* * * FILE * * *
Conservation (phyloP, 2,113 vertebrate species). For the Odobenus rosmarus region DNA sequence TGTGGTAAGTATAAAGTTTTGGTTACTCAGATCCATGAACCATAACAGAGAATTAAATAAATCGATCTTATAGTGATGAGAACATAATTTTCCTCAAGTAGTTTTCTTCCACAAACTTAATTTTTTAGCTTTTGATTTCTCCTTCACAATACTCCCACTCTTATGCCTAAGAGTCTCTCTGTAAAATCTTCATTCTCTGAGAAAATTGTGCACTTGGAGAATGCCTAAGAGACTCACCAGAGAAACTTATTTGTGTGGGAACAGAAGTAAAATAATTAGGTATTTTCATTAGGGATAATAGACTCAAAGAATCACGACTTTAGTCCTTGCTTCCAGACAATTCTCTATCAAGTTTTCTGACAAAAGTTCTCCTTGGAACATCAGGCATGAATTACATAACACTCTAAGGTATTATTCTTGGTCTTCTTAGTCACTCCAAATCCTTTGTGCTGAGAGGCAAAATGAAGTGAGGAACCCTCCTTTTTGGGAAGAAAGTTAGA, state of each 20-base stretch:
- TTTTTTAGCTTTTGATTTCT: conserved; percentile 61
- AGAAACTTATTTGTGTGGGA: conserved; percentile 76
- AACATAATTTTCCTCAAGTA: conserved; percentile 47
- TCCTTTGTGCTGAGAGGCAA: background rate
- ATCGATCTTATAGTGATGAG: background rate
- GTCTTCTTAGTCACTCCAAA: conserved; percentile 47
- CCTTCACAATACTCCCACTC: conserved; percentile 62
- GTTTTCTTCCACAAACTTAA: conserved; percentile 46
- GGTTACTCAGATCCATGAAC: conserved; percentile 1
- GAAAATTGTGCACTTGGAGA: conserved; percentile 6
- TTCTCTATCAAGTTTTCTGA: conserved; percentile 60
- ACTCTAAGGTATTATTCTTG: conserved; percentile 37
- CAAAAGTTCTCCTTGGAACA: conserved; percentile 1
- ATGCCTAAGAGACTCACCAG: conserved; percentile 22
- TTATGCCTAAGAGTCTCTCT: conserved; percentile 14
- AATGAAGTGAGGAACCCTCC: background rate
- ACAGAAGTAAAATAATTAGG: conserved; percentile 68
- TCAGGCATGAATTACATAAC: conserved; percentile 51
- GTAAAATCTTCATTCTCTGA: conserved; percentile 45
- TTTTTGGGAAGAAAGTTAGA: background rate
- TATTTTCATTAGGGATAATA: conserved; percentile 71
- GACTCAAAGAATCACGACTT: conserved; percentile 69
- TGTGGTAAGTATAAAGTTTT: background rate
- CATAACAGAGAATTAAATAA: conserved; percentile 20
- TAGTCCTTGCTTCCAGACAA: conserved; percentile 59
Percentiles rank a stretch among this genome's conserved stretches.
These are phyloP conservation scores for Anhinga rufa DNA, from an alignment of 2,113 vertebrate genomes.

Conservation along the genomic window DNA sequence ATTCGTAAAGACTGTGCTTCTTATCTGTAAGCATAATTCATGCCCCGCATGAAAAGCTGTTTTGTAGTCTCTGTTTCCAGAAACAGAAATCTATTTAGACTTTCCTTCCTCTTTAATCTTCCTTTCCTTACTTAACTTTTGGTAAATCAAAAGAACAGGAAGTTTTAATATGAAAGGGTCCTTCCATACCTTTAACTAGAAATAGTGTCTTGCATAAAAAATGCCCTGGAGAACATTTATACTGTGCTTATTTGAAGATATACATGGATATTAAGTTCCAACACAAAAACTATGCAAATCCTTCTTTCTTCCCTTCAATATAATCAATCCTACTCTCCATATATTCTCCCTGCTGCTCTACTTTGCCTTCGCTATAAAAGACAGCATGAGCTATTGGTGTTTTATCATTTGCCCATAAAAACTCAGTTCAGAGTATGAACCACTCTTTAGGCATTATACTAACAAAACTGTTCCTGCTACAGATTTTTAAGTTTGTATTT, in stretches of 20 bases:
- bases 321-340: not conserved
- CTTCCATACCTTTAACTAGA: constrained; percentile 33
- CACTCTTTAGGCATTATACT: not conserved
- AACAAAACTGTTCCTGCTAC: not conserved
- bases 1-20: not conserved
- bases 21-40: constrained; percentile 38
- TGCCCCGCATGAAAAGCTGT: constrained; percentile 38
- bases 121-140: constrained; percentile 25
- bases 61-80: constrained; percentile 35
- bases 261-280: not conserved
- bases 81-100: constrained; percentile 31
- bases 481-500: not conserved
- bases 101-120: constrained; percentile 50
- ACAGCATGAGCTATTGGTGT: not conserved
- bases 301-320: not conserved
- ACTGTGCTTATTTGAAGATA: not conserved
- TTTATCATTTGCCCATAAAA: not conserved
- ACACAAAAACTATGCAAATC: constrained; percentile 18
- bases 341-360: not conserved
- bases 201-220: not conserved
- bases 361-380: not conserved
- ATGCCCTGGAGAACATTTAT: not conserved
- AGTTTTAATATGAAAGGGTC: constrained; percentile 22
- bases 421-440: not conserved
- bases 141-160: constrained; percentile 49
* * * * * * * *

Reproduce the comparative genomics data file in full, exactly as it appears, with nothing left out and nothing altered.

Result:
Conservation (phyloP, 2,113 vertebrate species). For the Odobenus rosmarus region DNA sequence TGTGGTAAGTATAAAGTTTTGGTTACTCAGATCCATGAACCATAACAGAGAATTAAATAAATCGATCTTATAGTGATGAGAACATAATTTTCCTCAAGTAGTTTTCTTCCACAAACTTAATTTTTTAGCTTTTGATTTCTCCTTCACAATACTCCCACTCTTATGCCTAAGAGTCTCTCTGTAAAATCTTCATTCTCTGAGAAAATTGTGCACTTGGAGAATGCCTAAGAGACTCACCAGAGAAACTTATTTGTGTGGGAACAGAAGTAAAATAATTAGGTATTTTCATTAGGGATAATAGACTCAAAGAATCACGACTTTAGTCCTTGCTTCCAGACAATTCTCTATCAAGTTTTCTGACAAAAGTTCTCCTTGGAACATCAGGCATGAATTACATAACACTCTAAGGTATTATTCTTGGTCTTCTTAGTCACTCCAAATCCTTTGTGCTGAGAGGCAAAATGAAGTGAGGAACCCTCCTTTTTGGGAAGAAAGTTAGA, state of each 20-base stretch:
- TTTTTTAGCTTTTGATTTCT: conserved; percentile 61
- AGAAACTTATTTGTGTGGGA: conserved; percentile 76
- AACATAATTTTCCTCAAGTA: conserved; percentile 47
- TCCTTTGTGCTGAGAGGCAA: background rate
- ATCGATCTTATAGTGATGAG: background rate
- GTCTTCTTAGTCACTCCAAA: conserved; percentile 47
- CCTTCACAATACTCCCACTC: conserved; percentile 62
- GTTTTCTTCCACAAACTTAA: conserved; percentile 46
- GGTTACTCAGATCCATGAAC: conserved; percentile 1
- GAAAATTGTGCACTTGGAGA: conserved; percentile 6
- TTCTCTATCAAGTTTTCTGA: conserved; percentile 60
- ACTCTAAGGTATTATTCTTG: conserved; percentile 37
- CAAAAGTTCTCCTTGGAACA: conserved; percentile 1
- ATGCCTAAGAGACTCACCAG: conserved; percentile 22
- TTATGCCTAAGAGTCTCTCT: conserved; percentile 14
- AATGAAGTGAGGAACCCTCC: background rate
- ACAGAAGTAAAATAATTAGG: conserved; percentile 68
- TCAGGCATGAATTACATAAC: conserved; percentile 51
- GTAAAATCTTCATTCTCTGA: conserved; percentile 45
- TTTTTGGGAAGAAAGTTAGA: background rate
- TATTTTCATTAGGGATAATA: conserved; percentile 71
- GACTCAAAGAATCACGACTT: conserved; percentile 69
- TGTGGTAAGTATAAAGTTTT: background rate
- CATAACAGAGAATTAAATAA: conserved; percentile 20
- TAGTCCTTGCTTCCAGACAA: conserved; percentile 59
Percentiles rank a stretch among this genome's conserved stretches.
These are phyloP conservation scores for Anhinga rufa DNA, from an alignment of 2,113 vertebrate genomes.

Conservation along the genomic window DNA sequence ATTCGTAAAGACTGTGCTTCTTATCTGTAAGCATAATTCATGCCCCGCATGAAAAGCTGTTTTGTAGTCTCTGTTTCCAGAAACAGAAATCTATTTAGACTTTCCTTCCTCTTTAATCTTCCTTTCCTTACTTAACTTTTGGTAAATCAAAAGAACAGGAAGTTTTAATATGAAAGGGTCCTTCCATACCTTTAACTAGAAATAGTGTCTTGCATAAAAAATGCCCTGGAGAACATTTATACTGTGCTTATTTGAAGATATACATGGATATTAAGTTCCAACACAAAAACTATGCAAATCCTTCTTTCTTCCCTTCAATATAATCAATCCTACTCTCCATATATTCTCCCTGCTGCTCTACTTTGCCTTCGCTATAAAAGACAGCATGAGCTATTGGTGTTTTATCATTTGCCCATAAAAACTCAGTTCAGAGTATGAACCACTCTTTAGGCATTATACTAACAAAACTGTTCCTGCTACAGATTTTTAAGTTTGTATTT, in stretches of 20 bases:
- bases 321-340: not conserved
- CTTCCATACCTTTAACTAGA: constrained; percentile 33
- CACTCTTTAGGCATTATACT: not conserved
- AACAAAACTGTTCCTGCTAC: not conserved
- bases 1-20: not conserved
- bases 21-40: constrained; percentile 38
- TGCCCCGCATGAAAAGCTGT: constrained; percentile 38
- bases 121-140: constrained; percentile 25
- bases 61-80: constrained; percentile 35
- bases 261-280: not conserved
- bases 81-100: constrained; percentile 31
- bases 481-500: not conserved
- bases 101-120: constrained; percentile 50
- ACAGCATGAGCTATTGGTGT: not conserved
- bases 301-320: not conserved
- ACTGTGCTTATTTGAAGATA: not conserved
- TTTATCATTTGCCCATAAAA: not conserved
- ACACAAAAACTATGCAAATC: constrained; percentile 18
- bases 341-360: not conserved
- bases 201-220: not conserved
- bases 361-380: not conserved
- ATGCCCTGGAGAACATTTAT: not conserved
- AGTTTTAATATGAAAGGGTC: constrained; percentile 22
- bases 421-440: not conserved
- bases 141-160: constrained; percentile 49